Growing up, I loved the stories of Mauricio de Souza, a famous Brazilian cartoonist and creator of the children’s comic series, Turma da Monica. But at that point, writing or even thinking of becoming an author was never on my radar. Throughout my teenage years, I became an avid reader, devouring my mom’s library of books, including Sidney Sheldon’s novel, of whom I became a big fan. And later on, I also added Danielle Steele and Jenifer Weiner to my list. Every one of those authors left an impression on me. Either it is in the way I create the characters in my mind and get them to paper or how I develop the plot. This is only my second children’s book, so I cannot measure precisely their impact on my writing, but I can tell for sure that their work let me see my characters with more of a critical eye.

When did you realize that you would be a writer/illustrator? Is there a particular person who has inspired and/or supported your work along the way?

I have worked with children for more than ten years now. Here in the US, I started as a caregiver, but not too long, I realized my love and enjoyment working with the little ones. I went back to graduate school for early childhood education (I previously received a graduate degree in hospitality) and started working as a teacher. My desire for writing started to naturally blossom. The more engaged with children, their experiences, and teaching I became, the idea of writing children’s books emerged. But at that point, it seemed far fetched to me. Life went on with many surprises and changes of scenario, including professional ones. Three years ago, I saw an opportunity to help authors with their craft, at the same time learning about it myself, and I started writing reviews for Reader’s Favorite. From reviews, I moved to resume writing, content writing, and now, books. I need to add, though, that I’m thankful for the support from my parents, dear sister, and husband, as well as some close friends, who have been strong supporters of my work.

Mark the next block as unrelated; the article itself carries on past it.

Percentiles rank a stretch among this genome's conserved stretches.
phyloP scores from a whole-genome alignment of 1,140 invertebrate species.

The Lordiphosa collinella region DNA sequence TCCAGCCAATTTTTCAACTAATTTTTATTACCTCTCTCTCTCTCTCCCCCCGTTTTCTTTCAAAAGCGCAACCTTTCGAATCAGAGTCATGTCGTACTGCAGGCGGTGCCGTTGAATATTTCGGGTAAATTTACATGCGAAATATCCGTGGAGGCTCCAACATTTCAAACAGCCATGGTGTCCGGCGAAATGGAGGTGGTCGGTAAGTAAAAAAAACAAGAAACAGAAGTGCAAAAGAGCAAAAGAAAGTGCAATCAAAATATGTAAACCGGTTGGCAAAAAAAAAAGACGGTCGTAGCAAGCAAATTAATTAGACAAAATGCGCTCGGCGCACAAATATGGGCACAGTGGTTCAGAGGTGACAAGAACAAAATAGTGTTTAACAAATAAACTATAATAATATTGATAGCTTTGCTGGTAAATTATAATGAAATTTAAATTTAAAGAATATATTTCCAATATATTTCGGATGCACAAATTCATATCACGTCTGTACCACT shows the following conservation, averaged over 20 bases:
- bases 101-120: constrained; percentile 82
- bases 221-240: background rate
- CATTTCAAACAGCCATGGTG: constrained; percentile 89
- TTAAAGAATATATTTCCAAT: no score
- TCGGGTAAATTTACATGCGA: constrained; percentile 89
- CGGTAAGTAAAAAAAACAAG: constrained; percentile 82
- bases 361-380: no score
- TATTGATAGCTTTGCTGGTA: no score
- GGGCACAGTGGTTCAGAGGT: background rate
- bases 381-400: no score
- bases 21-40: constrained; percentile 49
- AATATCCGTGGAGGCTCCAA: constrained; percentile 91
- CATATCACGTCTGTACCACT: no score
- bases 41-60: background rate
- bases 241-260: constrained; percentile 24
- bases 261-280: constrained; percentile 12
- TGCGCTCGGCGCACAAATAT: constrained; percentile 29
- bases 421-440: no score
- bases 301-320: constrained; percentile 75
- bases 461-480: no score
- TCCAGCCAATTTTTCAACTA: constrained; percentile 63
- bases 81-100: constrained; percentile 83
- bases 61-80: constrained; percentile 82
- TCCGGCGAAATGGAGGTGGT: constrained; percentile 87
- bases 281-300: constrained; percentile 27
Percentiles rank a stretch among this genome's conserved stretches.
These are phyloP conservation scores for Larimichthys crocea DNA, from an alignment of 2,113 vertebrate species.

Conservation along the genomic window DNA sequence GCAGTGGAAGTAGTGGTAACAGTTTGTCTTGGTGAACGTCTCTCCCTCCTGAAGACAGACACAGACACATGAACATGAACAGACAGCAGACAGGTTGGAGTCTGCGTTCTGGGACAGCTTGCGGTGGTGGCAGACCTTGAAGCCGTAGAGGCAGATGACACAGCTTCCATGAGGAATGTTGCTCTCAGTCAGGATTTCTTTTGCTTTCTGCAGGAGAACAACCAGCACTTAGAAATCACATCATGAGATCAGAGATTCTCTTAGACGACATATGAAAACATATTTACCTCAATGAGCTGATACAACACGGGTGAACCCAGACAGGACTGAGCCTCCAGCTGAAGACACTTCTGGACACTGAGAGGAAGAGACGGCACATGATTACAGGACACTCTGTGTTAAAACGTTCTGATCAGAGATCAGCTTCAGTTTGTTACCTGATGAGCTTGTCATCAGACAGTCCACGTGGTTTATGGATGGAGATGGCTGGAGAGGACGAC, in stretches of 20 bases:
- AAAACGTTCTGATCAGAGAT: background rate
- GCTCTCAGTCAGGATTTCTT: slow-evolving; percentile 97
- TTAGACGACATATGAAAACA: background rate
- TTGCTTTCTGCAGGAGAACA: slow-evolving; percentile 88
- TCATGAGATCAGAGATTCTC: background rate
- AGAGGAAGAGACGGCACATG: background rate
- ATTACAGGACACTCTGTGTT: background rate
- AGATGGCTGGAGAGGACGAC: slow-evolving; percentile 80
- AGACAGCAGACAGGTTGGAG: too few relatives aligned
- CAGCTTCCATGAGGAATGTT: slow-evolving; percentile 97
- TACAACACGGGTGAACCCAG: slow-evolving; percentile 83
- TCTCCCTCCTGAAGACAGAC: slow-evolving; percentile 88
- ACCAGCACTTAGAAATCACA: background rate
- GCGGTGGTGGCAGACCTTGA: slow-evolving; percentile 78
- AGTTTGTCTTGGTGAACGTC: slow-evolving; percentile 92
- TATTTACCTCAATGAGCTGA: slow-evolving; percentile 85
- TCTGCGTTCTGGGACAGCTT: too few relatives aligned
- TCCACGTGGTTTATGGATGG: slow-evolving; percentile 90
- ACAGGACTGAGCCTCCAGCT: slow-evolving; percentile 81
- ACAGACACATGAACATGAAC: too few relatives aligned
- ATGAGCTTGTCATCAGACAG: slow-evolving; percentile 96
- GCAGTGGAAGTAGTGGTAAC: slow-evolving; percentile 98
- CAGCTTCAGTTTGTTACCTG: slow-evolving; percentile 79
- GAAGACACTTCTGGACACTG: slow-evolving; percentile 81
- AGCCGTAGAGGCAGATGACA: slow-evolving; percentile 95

How do you stay connected with your readers? Have you gone on book tours? Do you engage on social media or through a website? Do you visit classrooms, libraries, or bookstores?